FIG. 3 is a fragmentary cross-section of the storage device shown in FIG. 1, taken along line III--III, showing in phantom outline the relative positions of both a cassette box and of an 8-track cartridge and the manner in which these magnetic tape enclosures are securely maintained within each compartment of the storage device;
FIG. 4 is a perspective view of another case in the form of a cabinet module for magnetic tape enclosures in accordance with the present invention, showing a substantially identical plastic molded insert or sheet of material, but with four transverse rows for storing the magnetic tape enclosures.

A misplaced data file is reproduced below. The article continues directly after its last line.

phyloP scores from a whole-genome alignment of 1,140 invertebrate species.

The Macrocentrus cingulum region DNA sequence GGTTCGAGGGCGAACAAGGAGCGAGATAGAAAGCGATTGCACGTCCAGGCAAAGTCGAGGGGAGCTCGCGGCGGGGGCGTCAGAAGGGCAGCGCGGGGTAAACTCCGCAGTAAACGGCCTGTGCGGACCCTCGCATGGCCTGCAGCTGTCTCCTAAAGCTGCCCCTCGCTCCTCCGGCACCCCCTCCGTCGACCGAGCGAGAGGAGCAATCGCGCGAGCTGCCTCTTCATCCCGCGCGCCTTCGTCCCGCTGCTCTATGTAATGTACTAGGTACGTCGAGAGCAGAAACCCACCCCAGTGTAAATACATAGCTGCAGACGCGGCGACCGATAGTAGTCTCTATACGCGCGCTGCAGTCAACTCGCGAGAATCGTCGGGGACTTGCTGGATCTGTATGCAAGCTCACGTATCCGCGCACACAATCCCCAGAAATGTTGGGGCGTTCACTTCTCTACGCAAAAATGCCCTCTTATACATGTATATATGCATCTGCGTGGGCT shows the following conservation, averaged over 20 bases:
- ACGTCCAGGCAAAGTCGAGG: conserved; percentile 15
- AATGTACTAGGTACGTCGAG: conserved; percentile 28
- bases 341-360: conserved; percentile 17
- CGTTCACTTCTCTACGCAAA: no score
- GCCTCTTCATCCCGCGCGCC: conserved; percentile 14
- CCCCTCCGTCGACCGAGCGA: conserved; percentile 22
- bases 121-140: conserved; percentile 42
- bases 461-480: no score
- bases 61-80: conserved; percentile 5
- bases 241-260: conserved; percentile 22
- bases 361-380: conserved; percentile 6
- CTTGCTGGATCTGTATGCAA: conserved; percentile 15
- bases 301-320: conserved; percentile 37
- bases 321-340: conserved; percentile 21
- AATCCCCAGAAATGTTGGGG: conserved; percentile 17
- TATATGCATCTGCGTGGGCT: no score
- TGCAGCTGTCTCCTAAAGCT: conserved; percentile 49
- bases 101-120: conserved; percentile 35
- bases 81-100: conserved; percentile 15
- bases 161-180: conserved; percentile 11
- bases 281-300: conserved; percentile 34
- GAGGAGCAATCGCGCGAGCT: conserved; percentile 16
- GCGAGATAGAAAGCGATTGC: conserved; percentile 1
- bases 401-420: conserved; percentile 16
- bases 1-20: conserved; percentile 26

FIG. 5 is a perspective view of yet another modification of my dual or interchangeable cartridge and cassette storage case in the closed condition;
FIG. 6 is a cross-sectional view taken along the line 6--6 of FIG. 5;
FIG. 7 is a partial cross-sectional view taken along the line 7--7 of FIG. 5;
FIG. 8 is a perspective view of a further alternate embodiment of my dual cartridge and cassette storage case;
FIG. 9 is a cross-sectional view taken along the line 9--9 of FIG. 8;
FIG. 10 is a partial cross-sectional view taken along the line 10--10 of FIG. 8;
FIG. 11 is yet another embodiment of my dual or interchangeable cartridge and cassette storage case with an integrally molded hinged cover;
FIG. 12 is a cross-sectional view taken along the line 12--12 of FIG. 11; and
FIG. 13 is a partial cross-sectional view taken along the line 13--13 of FIG. 11.